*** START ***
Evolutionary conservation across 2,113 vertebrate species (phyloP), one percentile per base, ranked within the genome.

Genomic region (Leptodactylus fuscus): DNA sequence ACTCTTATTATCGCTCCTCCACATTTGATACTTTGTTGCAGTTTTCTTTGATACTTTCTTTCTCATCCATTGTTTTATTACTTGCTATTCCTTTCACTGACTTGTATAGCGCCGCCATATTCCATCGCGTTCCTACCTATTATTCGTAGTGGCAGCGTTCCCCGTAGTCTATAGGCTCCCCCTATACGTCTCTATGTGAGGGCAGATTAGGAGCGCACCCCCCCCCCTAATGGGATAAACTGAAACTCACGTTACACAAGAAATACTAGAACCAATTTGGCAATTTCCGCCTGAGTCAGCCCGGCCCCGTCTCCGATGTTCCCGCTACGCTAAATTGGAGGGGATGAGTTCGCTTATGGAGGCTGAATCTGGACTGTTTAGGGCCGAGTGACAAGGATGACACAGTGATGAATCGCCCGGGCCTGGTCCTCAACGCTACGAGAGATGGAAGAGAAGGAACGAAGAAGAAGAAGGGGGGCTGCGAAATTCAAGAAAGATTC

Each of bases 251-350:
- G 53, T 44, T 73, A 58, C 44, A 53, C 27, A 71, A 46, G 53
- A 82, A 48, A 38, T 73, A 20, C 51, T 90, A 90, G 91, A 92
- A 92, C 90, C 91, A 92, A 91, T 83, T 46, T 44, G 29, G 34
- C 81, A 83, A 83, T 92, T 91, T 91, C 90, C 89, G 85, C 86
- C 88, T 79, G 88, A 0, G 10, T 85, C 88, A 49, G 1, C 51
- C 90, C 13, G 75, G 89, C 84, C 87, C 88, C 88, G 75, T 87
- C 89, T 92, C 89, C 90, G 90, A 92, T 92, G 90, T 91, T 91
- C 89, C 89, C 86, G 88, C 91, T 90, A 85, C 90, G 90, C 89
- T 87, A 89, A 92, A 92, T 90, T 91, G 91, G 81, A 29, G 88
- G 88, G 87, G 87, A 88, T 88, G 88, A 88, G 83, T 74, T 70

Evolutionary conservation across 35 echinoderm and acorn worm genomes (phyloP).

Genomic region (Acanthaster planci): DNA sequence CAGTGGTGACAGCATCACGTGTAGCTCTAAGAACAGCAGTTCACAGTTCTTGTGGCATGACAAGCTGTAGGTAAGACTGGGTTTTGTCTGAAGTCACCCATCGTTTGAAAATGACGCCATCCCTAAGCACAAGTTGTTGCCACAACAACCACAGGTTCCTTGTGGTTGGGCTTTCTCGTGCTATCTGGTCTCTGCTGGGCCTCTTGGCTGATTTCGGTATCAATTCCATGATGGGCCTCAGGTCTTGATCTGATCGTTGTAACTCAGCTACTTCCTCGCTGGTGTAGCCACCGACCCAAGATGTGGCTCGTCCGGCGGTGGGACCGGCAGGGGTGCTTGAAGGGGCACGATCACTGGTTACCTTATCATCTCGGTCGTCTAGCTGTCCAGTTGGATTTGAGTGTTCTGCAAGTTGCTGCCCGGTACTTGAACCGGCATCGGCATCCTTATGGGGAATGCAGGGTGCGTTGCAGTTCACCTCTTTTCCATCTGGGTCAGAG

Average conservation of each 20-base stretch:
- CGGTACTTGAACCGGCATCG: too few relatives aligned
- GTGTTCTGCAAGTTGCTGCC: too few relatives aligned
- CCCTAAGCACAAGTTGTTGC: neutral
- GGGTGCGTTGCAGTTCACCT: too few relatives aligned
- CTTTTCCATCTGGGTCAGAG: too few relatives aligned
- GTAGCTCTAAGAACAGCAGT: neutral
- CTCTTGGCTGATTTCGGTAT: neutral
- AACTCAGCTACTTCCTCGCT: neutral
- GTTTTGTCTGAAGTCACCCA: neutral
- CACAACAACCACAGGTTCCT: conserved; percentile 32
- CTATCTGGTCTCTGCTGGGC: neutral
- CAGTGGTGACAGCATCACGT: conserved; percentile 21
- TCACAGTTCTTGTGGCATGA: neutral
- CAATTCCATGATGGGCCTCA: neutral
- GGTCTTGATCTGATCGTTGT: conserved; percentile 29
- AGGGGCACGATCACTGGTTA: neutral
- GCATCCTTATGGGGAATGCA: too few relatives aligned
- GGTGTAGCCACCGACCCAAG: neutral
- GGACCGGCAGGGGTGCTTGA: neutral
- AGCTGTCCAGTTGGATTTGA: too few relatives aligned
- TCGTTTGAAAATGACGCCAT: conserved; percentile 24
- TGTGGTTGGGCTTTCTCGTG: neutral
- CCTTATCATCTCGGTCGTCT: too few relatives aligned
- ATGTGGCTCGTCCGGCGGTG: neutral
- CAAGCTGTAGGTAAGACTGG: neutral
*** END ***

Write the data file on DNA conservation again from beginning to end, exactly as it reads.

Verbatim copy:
Evolutionary conservation across 2,113 vertebrate species (phyloP), one percentile per base, ranked within the genome.

Genomic region (Leptodactylus fuscus): DNA sequence ACTCTTATTATCGCTCCTCCACATTTGATACTTTGTTGCAGTTTTCTTTGATACTTTCTTTCTCATCCATTGTTTTATTACTTGCTATTCCTTTCACTGACTTGTATAGCGCCGCCATATTCCATCGCGTTCCTACCTATTATTCGTAGTGGCAGCGTTCCCCGTAGTCTATAGGCTCCCCCTATACGTCTCTATGTGAGGGCAGATTAGGAGCGCACCCCCCCCCCTAATGGGATAAACTGAAACTCACGTTACACAAGAAATACTAGAACCAATTTGGCAATTTCCGCCTGAGTCAGCCCGGCCCCGTCTCCGATGTTCCCGCTACGCTAAATTGGAGGGGATGAGTTCGCTTATGGAGGCTGAATCTGGACTGTTTAGGGCCGAGTGACAAGGATGACACAGTGATGAATCGCCCGGGCCTGGTCCTCAACGCTACGAGAGATGGAAGAGAAGGAACGAAGAAGAAGAAGGGGGGCTGCGAAATTCAAGAAAGATTC

Each of bases 251-350:
- G 53, T 44, T 73, A 58, C 44, A 53, C 27, A 71, A 46, G 53
- A 82, A 48, A 38, T 73, A 20, C 51, T 90, A 90, G 91, A 92
- A 92, C 90, C 91, A 92, A 91, T 83, T 46, T 44, G 29, G 34
- C 81, A 83, A 83, T 92, T 91, T 91, C 90, C 89, G 85, C 86
- C 88, T 79, G 88, A 0, G 10, T 85, C 88, A 49, G 1, C 51
- C 90, C 13, G 75, G 89, C 84, C 87, C 88, C 88, G 75, T 87
- C 89, T 92, C 89, C 90, G 90, A 92, T 92, G 90, T 91, T 91
- C 89, C 89, C 86, G 88, C 91, T 90, A 85, C 90, G 90, C 89
- T 87, A 89, A 92, A 92, T 90, T 91, G 91, G 81, A 29, G 88
- G 88, G 87, G 87, A 88, T 88, G 88, A 88, G 83, T 74, T 70

Evolutionary conservation across 35 echinoderm and acorn worm genomes (phyloP).

Genomic region (Acanthaster planci): DNA sequence CAGTGGTGACAGCATCACGTGTAGCTCTAAGAACAGCAGTTCACAGTTCTTGTGGCATGACAAGCTGTAGGTAAGACTGGGTTTTGTCTGAAGTCACCCATCGTTTGAAAATGACGCCATCCCTAAGCACAAGTTGTTGCCACAACAACCACAGGTTCCTTGTGGTTGGGCTTTCTCGTGCTATCTGGTCTCTGCTGGGCCTCTTGGCTGATTTCGGTATCAATTCCATGATGGGCCTCAGGTCTTGATCTGATCGTTGTAACTCAGCTACTTCCTCGCTGGTGTAGCCACCGACCCAAGATGTGGCTCGTCCGGCGGTGGGACCGGCAGGGGTGCTTGAAGGGGCACGATCACTGGTTACCTTATCATCTCGGTCGTCTAGCTGTCCAGTTGGATTTGAGTGTTCTGCAAGTTGCTGCCCGGTACTTGAACCGGCATCGGCATCCTTATGGGGAATGCAGGGTGCGTTGCAGTTCACCTCTTTTCCATCTGGGTCAGAG

Average conservation of each 20-base stretch:
- CGGTACTTGAACCGGCATCG: too few relatives aligned
- GTGTTCTGCAAGTTGCTGCC: too few relatives aligned
- CCCTAAGCACAAGTTGTTGC: neutral
- GGGTGCGTTGCAGTTCACCT: too few relatives aligned
- CTTTTCCATCTGGGTCAGAG: too few relatives aligned
- GTAGCTCTAAGAACAGCAGT: neutral
- CTCTTGGCTGATTTCGGTAT: neutral
- AACTCAGCTACTTCCTCGCT: neutral
- GTTTTGTCTGAAGTCACCCA: neutral
- CACAACAACCACAGGTTCCT: conserved; percentile 32
- CTATCTGGTCTCTGCTGGGC: neutral
- CAGTGGTGACAGCATCACGT: conserved; percentile 21
- TCACAGTTCTTGTGGCATGA: neutral
- CAATTCCATGATGGGCCTCA: neutral
- GGTCTTGATCTGATCGTTGT: conserved; percentile 29
- AGGGGCACGATCACTGGTTA: neutral
- GCATCCTTATGGGGAATGCA: too few relatives aligned
- GGTGTAGCCACCGACCCAAG: neutral
- GGACCGGCAGGGGTGCTTGA: neutral
- AGCTGTCCAGTTGGATTTGA: too few relatives aligned
- TCGTTTGAAAATGACGCCAT: conserved; percentile 24
- TGTGGTTGGGCTTTCTCGTG: neutral
- CCTTATCATCTCGGTCGTCT: too few relatives aligned
- ATGTGGCTCGTCCGGCGGTG: neutral
- CAAGCTGTAGGTAAGACTGG: neutral